Last mission to repair the Hubble telescope Hubble space telescope discoveries have enriched our understanding of the cosmos. In this special report, you will see facts about the Hubble space telescope, discoveries it has made and what the last mission's goals are.
For their own good
Fifty years ago, they were screwed-up kids sent to the Florida School for Boys to be straightened out. But now they are screwed-up men, scarred by the whippings they endured. Read the story and see a video and portrait gallery.
Central's Heath Heroux never passes up a chance to deliver a hit that resonates.
By DAVID MURPHY
Published September 12, 2007
BROOKSVILLE - Heath Heroux doesn't look like the biggest, maddest, meanest hitter in all of Hernando County. He stands about a shade under 6 feet, has short black hair and just this year cracked 170 pounds.
But stick him in a helmet and pads and put him at the back of the Central defense, and the senior safety becomes deadlier than a pack of smokes.
"He's had quite a few poster shots," Central coach Cliff Lohrey said.
Decapitating hits aren't yet an official figure kept by area stat crews, but if they were, Heroux likely would rank somewhere between Michael Myers and Tony Soprano. There was one against Nature Coast last year. Another against Springstead.
Then there was the one against Hernando when Heroux placed an unfortunate Leopard in his sights.
"Assistant coach Joe Nestor and I both looked at each other and said, 'We've got a player,' " Lohrey said.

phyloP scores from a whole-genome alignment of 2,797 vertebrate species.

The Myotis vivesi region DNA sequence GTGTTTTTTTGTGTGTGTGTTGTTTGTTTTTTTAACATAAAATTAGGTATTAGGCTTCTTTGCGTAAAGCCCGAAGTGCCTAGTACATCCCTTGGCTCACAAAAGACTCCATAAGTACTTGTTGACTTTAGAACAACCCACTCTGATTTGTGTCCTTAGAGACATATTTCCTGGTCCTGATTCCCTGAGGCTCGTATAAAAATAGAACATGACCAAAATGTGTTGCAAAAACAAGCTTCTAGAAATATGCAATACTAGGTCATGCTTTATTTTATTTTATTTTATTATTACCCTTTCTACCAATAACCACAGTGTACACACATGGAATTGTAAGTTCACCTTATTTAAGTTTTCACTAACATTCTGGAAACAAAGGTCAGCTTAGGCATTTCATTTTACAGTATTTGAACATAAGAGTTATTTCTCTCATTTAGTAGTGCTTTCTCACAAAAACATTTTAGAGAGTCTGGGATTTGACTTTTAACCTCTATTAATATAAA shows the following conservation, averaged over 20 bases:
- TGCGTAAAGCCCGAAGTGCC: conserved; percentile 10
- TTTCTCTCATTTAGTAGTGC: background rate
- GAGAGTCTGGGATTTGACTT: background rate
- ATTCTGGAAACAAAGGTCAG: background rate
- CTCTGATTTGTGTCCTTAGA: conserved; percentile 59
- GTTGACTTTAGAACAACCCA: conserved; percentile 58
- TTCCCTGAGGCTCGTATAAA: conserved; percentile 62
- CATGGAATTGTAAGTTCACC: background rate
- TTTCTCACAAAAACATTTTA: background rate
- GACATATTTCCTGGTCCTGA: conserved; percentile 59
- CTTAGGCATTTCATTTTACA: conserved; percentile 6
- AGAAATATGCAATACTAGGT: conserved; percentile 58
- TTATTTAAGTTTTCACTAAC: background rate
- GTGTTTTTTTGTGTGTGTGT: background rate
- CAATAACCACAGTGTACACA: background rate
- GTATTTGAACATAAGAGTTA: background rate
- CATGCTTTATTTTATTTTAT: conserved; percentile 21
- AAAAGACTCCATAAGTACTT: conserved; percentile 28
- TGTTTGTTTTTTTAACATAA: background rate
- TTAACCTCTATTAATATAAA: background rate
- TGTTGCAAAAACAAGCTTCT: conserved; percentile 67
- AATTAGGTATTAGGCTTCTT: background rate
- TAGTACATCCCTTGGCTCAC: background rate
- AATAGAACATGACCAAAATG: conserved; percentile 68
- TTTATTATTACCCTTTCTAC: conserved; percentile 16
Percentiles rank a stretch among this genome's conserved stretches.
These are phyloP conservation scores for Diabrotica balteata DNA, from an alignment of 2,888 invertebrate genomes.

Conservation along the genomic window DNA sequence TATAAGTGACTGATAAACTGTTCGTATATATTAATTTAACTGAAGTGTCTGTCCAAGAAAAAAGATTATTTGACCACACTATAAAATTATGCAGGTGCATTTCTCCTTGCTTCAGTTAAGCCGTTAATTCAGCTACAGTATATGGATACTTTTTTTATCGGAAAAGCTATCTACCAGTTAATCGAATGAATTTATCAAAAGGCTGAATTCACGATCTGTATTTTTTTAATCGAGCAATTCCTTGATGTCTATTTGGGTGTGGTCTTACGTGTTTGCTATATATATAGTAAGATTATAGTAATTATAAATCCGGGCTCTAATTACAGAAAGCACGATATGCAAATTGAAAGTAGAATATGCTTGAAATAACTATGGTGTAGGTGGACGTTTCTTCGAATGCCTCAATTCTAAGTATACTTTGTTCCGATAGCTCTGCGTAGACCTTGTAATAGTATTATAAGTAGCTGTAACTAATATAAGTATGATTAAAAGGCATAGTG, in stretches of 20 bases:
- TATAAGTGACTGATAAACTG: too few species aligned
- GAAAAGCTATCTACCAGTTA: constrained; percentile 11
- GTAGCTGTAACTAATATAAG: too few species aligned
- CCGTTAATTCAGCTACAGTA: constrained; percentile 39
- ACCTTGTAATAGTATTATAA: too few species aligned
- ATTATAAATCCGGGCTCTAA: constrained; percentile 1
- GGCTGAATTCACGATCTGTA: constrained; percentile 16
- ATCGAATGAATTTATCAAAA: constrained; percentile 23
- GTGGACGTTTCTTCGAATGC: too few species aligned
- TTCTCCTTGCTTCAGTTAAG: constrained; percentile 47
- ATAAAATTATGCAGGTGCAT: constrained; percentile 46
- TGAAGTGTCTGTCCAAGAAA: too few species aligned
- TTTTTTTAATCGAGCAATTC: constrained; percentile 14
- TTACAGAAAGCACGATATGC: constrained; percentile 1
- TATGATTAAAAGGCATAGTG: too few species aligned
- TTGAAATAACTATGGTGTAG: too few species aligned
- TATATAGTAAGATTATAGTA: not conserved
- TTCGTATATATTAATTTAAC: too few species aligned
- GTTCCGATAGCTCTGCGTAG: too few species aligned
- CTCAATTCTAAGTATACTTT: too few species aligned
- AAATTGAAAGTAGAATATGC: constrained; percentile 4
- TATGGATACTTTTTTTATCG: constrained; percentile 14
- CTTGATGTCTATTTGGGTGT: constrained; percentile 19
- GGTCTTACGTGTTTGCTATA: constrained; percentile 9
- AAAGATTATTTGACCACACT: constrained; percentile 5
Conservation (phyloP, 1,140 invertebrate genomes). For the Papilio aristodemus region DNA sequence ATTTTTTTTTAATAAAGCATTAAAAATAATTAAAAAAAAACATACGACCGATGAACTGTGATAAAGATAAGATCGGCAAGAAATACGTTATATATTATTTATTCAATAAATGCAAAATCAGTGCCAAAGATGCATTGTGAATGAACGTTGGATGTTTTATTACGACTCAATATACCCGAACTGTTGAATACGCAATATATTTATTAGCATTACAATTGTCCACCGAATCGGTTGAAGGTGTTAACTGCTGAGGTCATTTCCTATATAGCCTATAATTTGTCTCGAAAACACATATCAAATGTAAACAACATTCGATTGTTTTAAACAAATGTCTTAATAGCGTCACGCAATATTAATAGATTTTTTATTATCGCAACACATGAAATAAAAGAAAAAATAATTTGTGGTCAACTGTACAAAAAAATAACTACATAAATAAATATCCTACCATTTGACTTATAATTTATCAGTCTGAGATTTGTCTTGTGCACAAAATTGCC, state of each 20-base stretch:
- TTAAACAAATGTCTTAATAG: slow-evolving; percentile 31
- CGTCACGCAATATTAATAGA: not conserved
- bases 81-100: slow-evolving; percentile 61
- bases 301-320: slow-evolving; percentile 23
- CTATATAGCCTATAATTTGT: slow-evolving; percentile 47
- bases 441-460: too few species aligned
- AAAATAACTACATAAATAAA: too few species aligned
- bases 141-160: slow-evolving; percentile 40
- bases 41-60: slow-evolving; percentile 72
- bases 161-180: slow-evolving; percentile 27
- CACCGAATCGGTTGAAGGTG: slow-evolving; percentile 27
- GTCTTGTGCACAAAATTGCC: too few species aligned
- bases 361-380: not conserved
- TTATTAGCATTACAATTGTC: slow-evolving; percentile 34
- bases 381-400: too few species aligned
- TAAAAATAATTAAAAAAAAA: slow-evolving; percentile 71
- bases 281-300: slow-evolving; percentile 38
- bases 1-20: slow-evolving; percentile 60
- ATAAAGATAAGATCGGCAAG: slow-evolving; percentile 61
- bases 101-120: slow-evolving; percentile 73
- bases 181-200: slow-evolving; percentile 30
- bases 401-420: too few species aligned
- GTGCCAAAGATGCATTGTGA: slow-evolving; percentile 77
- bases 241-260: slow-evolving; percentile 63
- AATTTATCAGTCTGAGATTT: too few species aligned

You would have to be a psychologist to trace the roots of Heroux's aggression on the field. Maybe it started as a freshman at Hillsborough County powerhouse Armwood, where he spent two years before moving to Spring Hill. At the time, the Hawks featured lineman Dougie Thompson, who now plays nose tackle for I-AA Wofford in South Carolina.
One day at practice, Thompson spotted Heroux going over the middle and sent the underclassman flying into a nearby water grate, hitting him so hard his mouthpiece and the ear pad in his helmet flew out.
"My eyes rolled back in my head," Heroux said.
Jeff Wright knows the feeling. A senior receiver for Central, he grinned ruefully when a visitor asked if he had experienced a hit by Heroux.
"A couple times," Wright said.
"Some of the hardest hits I've seen him have are in practice," Lohrey said. "I've seen him light up quite a few Bears."
Heroux had another legendary hit in a preseason loss to Dunedin, knocking a Falcons player so hard he had to leave the field.
"Making a tackle is regular," Heroux said, "but big hits get the crowd's reaction. Plus, seeing it on film is nice."
Last year, Heroux was a spark plug on a Central defense that allowed 12.25 points per game over the last eight games of the season. This year, he's a senior who's hoping to eventually land at a small college out of state.
"Goose bumps," he said, is the feeling he gets after a big hit. Which, coincidentally, is the same feeling his opponents get right before he delivers one.